I should say that I have a lot of respect for the speakers on the regular circuit.  They are a conference organizer’s dream.  They show up with their presentations clean and ready; they can speak for whatever length of time is needed.  They speak clearly and can answer anything.  That said, they are pros.  They represent an administration or an organization and they are not going to be questioned into saying anything unscripted or controversial. If you heard them at the last conference, you can make an excellent guess at what they’ll say at the next conference. It will not be provocative. The range of public water discourse is very narrow; it is all incremental change from how we do things now.

Here are some provocative ideas that will not be explored at this conference:

  • Urban water users will not change their behavior to conserve water.  They may use less water if they can do so passively, as by switching fixtures.  But even in a drought, only people who are already ideologically motivated will inconvenience themselves to conserve water. People will need the motivation of high bills to change behaviors.
  • Groundwater users should pay for the damage subsidence has caused to public infrastructure.  Once the cost of repairs has been determined, they should be assessed proportionally, by overlying acreage.
  •  If the goal is drought resilience, we could use money instead of water to keep farm communities intact until a wet year.  If it is important that farm workers in Mendota live decent lives during droughts, we don’t have to find non-existent water for their employers’ farms.  We could just hand the farm workers fat checks.  Similarly, if it is important that no farmers go out of business during a drought, we could pay them to be there in the next wet year even if they grow nothing rather than having them live off the profit from a crop.  (This doesn’t work for permanent crops.)
  • Water is a public resource whose uses are properly decided by the State, not by “the market”.  It is proper for the State to decide that it would rather a public resource be used to grow staples for its population than luxury crops that maximize individual farmer profit.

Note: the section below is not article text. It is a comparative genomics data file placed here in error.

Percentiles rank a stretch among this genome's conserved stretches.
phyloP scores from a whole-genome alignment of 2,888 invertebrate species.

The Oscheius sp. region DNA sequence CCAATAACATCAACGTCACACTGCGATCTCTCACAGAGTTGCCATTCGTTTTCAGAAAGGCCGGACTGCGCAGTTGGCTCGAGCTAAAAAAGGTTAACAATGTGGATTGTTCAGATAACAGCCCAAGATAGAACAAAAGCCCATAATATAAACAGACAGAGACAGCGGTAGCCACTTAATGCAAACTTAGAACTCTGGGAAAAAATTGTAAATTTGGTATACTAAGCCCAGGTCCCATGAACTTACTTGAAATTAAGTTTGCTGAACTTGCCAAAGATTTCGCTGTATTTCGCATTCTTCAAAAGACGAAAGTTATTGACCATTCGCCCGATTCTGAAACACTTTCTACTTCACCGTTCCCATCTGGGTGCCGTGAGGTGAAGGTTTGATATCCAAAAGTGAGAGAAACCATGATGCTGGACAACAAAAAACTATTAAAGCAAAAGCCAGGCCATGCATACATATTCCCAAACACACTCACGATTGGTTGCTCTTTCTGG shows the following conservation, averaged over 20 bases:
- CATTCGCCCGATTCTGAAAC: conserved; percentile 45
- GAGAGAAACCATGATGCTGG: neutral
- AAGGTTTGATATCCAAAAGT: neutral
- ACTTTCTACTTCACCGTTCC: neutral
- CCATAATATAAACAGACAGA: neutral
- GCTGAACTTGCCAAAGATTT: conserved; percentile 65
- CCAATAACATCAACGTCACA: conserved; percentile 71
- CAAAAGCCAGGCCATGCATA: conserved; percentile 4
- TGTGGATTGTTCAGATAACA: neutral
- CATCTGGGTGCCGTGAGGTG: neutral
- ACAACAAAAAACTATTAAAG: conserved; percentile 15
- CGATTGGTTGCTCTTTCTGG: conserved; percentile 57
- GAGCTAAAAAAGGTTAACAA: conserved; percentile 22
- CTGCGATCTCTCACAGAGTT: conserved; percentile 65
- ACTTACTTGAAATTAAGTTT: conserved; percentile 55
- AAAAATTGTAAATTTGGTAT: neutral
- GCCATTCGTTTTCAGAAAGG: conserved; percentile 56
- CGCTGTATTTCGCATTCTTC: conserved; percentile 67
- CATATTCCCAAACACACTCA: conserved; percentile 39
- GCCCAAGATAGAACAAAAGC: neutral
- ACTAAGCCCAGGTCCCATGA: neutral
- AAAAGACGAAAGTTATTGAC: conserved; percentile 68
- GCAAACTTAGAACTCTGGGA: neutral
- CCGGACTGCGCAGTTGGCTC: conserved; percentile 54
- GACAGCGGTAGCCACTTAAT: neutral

I have to go, but as I think of more concepts that would make conferences actually interesting, I’ll add to the list.

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One-third of California’s ten million irrigated acres grow table fruits and vegetables.

I got these numbers from the USDA 2014 Agricultural Overview.  I aggregated them willy-nilly and even rounded to make the addition easier.  This is rough; it won’t even add up to 10 million acres.  But the next time someone says ‘California grows HALF! the countries fresh vegetables and fruit’, you can say, ‘yes, and they grow that on about one-third of their irrigated acreage.  So we could stop irrigating the other parts with no loss to American salads.’

The 2014 California and Nevada Vegetable Crop Summary tells me:

The top 24 fresh market vegetables: 1.58 million acres

The top 8 processed vegetables: 1.09 million acres

The rest of these values are from the USDA 2014 Agricultural Overview:

Citrus: 271,000 acres (oranges: 170,000, lemons: 46,000, grapefruit: 10,000, tangerines: 45,000)

Fruit: 217,000 acres (peaches: 44,000, prunes: 48,000, melons: 56,000, cherries: 33,000, nectarines: 21,000, apples: 15,000)

Rice: 434,000 acres

Grapes: 880,000 acres (wine: 570,000, raisin: 200,000, table: 110,000)

Corn: 520,000 acres (420,000 acres silage = fed to cows)

Hay: 1,380,000 acres (alfalfa: 875,000 acres, other hay: 500,000 acres)

Nuts: 1,365,000 acres (almonds: 860,000 acres, pistachios: 215,000 acres, walnuts: 290,000 acres)

Last year’s drought resulted in fallowing about 500,000 acres.

You can add those up in different ways, but the fresh produce that humans eat directly (both veggies, citrus, fruit, table grapes) comes to 3,300,000 acres.  That is one third of our irrigated acreage.  We can round up to 4 million acres to get the small specialty crops.  Sixty percent of California’s acres could drop out of production, 6 million acres, with no loss of fruits and vegetables.  The rice is directly consumed by humans.  Then about 2 million acres of corn, alfalfa and other hay is fed to animals.  Then we grow nuts for the world.

I list these numbers to refute the implicit argument that goes: California grows half the country’s fruits and veggies and therefore must get enough water to irrigate all the land in production now.  If the important thing is having fresh produce, we do that on about forty percent of currently irrigated land.  After that, I believe there are policy choices to be made about whether we want to use water to make wine, keep the price of meat and dairy low, or grow nuts for the world.